Posted 7/27/2020 12:29 PM (GMT -6)
Excellent! Labcorp's ultrasensitive test can detect down to either 0.014 or 0.006 depending on which equipment they happen to run your test on. The < sign means your value on that day could not be detected and was therefore lower than that machine's lower limit. If you happen to get the more sensitive analyzer next time and if your PSA is still below 0.014, you'll get a bit more information: either a result between 0.013 and 0.006, or another undetectable, i.e., <0.006.
To avoid confusion, it's best to write decimal numbers less than one with a leading zero before the decimal point. For example, if you write .003 the reader may wonder whether it's meant to be 0.03 (misplaced decimal) or 0.003 (missing zero). A laboratory or scientific publication will never omit that zero. In other words no laboratory or scientific publication will ever report .1 for 0.1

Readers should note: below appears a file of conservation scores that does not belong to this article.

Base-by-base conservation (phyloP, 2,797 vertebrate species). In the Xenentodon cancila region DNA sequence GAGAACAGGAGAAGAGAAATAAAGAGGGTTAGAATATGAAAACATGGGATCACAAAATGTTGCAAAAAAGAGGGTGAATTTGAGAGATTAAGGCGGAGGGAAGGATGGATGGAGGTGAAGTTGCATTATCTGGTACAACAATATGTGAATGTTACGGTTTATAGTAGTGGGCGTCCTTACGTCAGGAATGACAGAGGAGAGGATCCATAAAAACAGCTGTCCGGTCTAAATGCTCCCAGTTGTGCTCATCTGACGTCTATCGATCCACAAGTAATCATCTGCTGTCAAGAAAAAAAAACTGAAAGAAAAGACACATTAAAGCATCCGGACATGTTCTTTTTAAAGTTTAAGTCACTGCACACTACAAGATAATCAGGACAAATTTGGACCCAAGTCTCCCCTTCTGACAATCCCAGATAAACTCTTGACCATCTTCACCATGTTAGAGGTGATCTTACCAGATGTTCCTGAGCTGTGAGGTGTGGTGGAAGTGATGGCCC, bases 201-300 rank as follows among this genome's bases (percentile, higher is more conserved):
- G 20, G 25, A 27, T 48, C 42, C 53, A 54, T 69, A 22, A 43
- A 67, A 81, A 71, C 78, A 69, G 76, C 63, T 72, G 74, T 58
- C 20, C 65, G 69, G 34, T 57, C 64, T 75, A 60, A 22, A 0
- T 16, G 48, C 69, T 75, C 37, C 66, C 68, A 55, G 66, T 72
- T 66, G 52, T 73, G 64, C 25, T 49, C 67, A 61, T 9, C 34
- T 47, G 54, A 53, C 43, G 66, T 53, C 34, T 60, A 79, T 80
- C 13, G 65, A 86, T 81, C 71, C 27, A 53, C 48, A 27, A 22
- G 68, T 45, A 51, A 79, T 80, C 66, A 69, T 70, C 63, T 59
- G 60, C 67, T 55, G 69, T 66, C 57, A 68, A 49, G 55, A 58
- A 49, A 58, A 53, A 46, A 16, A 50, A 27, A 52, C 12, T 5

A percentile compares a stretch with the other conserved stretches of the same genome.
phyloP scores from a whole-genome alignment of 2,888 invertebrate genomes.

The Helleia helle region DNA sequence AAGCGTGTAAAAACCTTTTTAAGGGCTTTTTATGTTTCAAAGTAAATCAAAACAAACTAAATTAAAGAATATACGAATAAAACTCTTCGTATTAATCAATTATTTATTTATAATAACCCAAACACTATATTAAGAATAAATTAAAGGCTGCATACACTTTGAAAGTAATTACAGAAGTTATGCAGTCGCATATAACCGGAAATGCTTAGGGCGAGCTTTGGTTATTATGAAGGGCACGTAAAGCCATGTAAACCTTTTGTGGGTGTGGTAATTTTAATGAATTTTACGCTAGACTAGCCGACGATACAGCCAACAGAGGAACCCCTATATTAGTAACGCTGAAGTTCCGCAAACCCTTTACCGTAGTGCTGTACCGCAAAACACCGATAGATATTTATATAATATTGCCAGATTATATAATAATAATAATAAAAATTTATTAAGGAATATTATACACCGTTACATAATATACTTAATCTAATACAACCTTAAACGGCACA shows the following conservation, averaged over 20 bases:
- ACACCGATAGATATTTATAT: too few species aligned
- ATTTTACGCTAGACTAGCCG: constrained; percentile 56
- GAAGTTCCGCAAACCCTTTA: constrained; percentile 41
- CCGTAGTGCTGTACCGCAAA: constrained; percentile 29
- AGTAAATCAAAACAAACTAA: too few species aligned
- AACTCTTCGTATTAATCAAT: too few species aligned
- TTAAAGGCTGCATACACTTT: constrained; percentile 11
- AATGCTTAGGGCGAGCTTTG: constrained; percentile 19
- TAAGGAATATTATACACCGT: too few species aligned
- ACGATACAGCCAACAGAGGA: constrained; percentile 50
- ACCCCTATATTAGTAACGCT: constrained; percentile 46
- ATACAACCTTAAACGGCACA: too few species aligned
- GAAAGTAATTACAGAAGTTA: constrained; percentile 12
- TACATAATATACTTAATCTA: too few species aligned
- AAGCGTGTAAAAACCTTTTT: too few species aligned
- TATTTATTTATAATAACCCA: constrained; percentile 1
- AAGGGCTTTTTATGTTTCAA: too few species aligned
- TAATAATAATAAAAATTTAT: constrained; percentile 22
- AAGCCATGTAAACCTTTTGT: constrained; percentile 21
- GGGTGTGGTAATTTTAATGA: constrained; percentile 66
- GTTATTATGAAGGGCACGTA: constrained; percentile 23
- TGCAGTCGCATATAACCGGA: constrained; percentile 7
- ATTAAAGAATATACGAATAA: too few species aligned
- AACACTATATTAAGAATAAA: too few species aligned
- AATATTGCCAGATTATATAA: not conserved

You do see a lot of "missing" zeros in PSAs in signatures, probably to save space there, which is limited. Also, if you see a series of numbers all without this zero, you can assume they are written informally.